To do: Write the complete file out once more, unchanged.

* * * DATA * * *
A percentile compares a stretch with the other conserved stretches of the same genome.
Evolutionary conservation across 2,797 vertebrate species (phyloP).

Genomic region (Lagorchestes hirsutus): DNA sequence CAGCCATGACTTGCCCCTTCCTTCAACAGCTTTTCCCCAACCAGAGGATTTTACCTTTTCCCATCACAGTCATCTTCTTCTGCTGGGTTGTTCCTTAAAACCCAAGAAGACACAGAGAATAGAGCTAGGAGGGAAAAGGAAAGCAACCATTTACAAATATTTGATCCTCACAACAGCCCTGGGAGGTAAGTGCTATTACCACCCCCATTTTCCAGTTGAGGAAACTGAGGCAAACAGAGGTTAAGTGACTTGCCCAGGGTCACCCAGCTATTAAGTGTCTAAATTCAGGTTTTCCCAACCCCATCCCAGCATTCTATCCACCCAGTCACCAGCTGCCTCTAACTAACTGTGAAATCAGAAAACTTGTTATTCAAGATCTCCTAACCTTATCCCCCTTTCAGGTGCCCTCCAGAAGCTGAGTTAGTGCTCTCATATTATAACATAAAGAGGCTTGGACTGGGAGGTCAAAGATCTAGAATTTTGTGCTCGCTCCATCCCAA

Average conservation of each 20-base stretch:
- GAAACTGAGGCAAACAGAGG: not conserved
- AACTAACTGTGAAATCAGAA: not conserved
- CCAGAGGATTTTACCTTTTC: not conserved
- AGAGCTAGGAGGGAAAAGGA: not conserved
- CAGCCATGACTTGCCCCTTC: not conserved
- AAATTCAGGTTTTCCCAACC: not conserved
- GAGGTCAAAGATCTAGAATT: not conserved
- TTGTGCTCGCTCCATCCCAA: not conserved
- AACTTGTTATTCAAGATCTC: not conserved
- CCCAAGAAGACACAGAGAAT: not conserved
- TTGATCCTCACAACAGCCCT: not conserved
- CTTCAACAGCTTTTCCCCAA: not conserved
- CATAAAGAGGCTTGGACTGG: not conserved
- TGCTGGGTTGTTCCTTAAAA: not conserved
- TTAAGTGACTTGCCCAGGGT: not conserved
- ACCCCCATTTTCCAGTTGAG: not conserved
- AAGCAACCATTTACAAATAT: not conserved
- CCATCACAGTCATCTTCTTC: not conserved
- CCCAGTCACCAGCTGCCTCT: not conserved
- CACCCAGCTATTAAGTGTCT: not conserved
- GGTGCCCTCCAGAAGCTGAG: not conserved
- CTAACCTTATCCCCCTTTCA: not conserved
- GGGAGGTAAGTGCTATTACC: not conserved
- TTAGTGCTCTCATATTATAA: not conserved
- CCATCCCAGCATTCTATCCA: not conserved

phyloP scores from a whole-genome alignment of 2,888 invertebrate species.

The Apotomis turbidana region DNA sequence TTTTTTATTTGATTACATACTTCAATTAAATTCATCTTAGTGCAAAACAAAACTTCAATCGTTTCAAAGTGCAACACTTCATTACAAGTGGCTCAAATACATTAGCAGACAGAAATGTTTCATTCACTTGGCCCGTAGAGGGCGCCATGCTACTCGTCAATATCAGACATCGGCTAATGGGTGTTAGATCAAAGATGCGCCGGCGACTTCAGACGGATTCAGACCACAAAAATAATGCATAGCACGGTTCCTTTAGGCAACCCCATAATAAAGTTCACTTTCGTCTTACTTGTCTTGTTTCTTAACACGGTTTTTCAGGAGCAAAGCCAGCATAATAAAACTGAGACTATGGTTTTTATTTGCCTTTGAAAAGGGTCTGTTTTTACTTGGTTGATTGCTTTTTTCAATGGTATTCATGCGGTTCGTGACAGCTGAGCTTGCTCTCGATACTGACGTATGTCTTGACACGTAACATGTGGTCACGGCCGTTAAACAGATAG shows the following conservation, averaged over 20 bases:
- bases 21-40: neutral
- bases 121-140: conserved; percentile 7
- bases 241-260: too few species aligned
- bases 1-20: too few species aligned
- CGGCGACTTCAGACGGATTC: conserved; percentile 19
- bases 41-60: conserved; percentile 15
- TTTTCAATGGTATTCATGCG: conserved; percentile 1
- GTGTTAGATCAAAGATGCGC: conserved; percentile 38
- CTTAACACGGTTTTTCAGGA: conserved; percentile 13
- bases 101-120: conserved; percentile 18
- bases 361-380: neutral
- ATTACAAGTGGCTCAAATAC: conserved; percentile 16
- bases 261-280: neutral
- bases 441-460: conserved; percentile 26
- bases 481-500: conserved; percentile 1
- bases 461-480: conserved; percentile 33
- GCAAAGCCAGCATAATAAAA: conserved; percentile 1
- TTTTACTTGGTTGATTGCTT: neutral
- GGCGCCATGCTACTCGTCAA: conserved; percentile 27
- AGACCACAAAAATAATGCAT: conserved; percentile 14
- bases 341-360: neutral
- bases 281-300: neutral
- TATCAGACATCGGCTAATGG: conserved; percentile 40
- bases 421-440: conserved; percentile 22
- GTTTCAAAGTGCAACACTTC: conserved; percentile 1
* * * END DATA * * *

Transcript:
A percentile compares a stretch with the other conserved stretches of the same genome.
Evolutionary conservation across 2,797 vertebrate species (phyloP).

Genomic region (Lagorchestes hirsutus): DNA sequence CAGCCATGACTTGCCCCTTCCTTCAACAGCTTTTCCCCAACCAGAGGATTTTACCTTTTCCCATCACAGTCATCTTCTTCTGCTGGGTTGTTCCTTAAAACCCAAGAAGACACAGAGAATAGAGCTAGGAGGGAAAAGGAAAGCAACCATTTACAAATATTTGATCCTCACAACAGCCCTGGGAGGTAAGTGCTATTACCACCCCCATTTTCCAGTTGAGGAAACTGAGGCAAACAGAGGTTAAGTGACTTGCCCAGGGTCACCCAGCTATTAAGTGTCTAAATTCAGGTTTTCCCAACCCCATCCCAGCATTCTATCCACCCAGTCACCAGCTGCCTCTAACTAACTGTGAAATCAGAAAACTTGTTATTCAAGATCTCCTAACCTTATCCCCCTTTCAGGTGCCCTCCAGAAGCTGAGTTAGTGCTCTCATATTATAACATAAAGAGGCTTGGACTGGGAGGTCAAAGATCTAGAATTTTGTGCTCGCTCCATCCCAA

Average conservation of each 20-base stretch:
- GAAACTGAGGCAAACAGAGG: not conserved
- AACTAACTGTGAAATCAGAA: not conserved
- CCAGAGGATTTTACCTTTTC: not conserved
- AGAGCTAGGAGGGAAAAGGA: not conserved
- CAGCCATGACTTGCCCCTTC: not conserved
- AAATTCAGGTTTTCCCAACC: not conserved
- GAGGTCAAAGATCTAGAATT: not conserved
- TTGTGCTCGCTCCATCCCAA: not conserved
- AACTTGTTATTCAAGATCTC: not conserved
- CCCAAGAAGACACAGAGAAT: not conserved
- TTGATCCTCACAACAGCCCT: not conserved
- CTTCAACAGCTTTTCCCCAA: not conserved
- CATAAAGAGGCTTGGACTGG: not conserved
- TGCTGGGTTGTTCCTTAAAA: not conserved
- TTAAGTGACTTGCCCAGGGT: not conserved
- ACCCCCATTTTCCAGTTGAG: not conserved
- AAGCAACCATTTACAAATAT: not conserved
- CCATCACAGTCATCTTCTTC: not conserved
- CCCAGTCACCAGCTGCCTCT: not conserved
- CACCCAGCTATTAAGTGTCT: not conserved
- GGTGCCCTCCAGAAGCTGAG: not conserved
- CTAACCTTATCCCCCTTTCA: not conserved
- GGGAGGTAAGTGCTATTACC: not conserved
- TTAGTGCTCTCATATTATAA: not conserved
- CCATCCCAGCATTCTATCCA: not conserved

phyloP scores from a whole-genome alignment of 2,888 invertebrate species.

The Apotomis turbidana region DNA sequence TTTTTTATTTGATTACATACTTCAATTAAATTCATCTTAGTGCAAAACAAAACTTCAATCGTTTCAAAGTGCAACACTTCATTACAAGTGGCTCAAATACATTAGCAGACAGAAATGTTTCATTCACTTGGCCCGTAGAGGGCGCCATGCTACTCGTCAATATCAGACATCGGCTAATGGGTGTTAGATCAAAGATGCGCCGGCGACTTCAGACGGATTCAGACCACAAAAATAATGCATAGCACGGTTCCTTTAGGCAACCCCATAATAAAGTTCACTTTCGTCTTACTTGTCTTGTTTCTTAACACGGTTTTTCAGGAGCAAAGCCAGCATAATAAAACTGAGACTATGGTTTTTATTTGCCTTTGAAAAGGGTCTGTTTTTACTTGGTTGATTGCTTTTTTCAATGGTATTCATGCGGTTCGTGACAGCTGAGCTTGCTCTCGATACTGACGTATGTCTTGACACGTAACATGTGGTCACGGCCGTTAAACAGATAG shows the following conservation, averaged over 20 bases:
- bases 21-40: neutral
- bases 121-140: conserved; percentile 7
- bases 241-260: too few species aligned
- bases 1-20: too few species aligned
- CGGCGACTTCAGACGGATTC: conserved; percentile 19
- bases 41-60: conserved; percentile 15
- TTTTCAATGGTATTCATGCG: conserved; percentile 1
- GTGTTAGATCAAAGATGCGC: conserved; percentile 38
- CTTAACACGGTTTTTCAGGA: conserved; percentile 13
- bases 101-120: conserved; percentile 18
- bases 361-380: neutral
- ATTACAAGTGGCTCAAATAC: conserved; percentile 16
- bases 261-280: neutral
- bases 441-460: conserved; percentile 26
- bases 481-500: conserved; percentile 1
- bases 461-480: conserved; percentile 33
- GCAAAGCCAGCATAATAAAA: conserved; percentile 1
- TTTTACTTGGTTGATTGCTT: neutral
- GGCGCCATGCTACTCGTCAA: conserved; percentile 27
- AGACCACAAAAATAATGCAT: conserved; percentile 14
- bases 341-360: neutral
- bases 281-300: neutral
- TATCAGACATCGGCTAATGG: conserved; percentile 40
- bases 421-440: conserved; percentile 22
- GTTTCAAAGTGCAACACTTC: conserved; percentile 1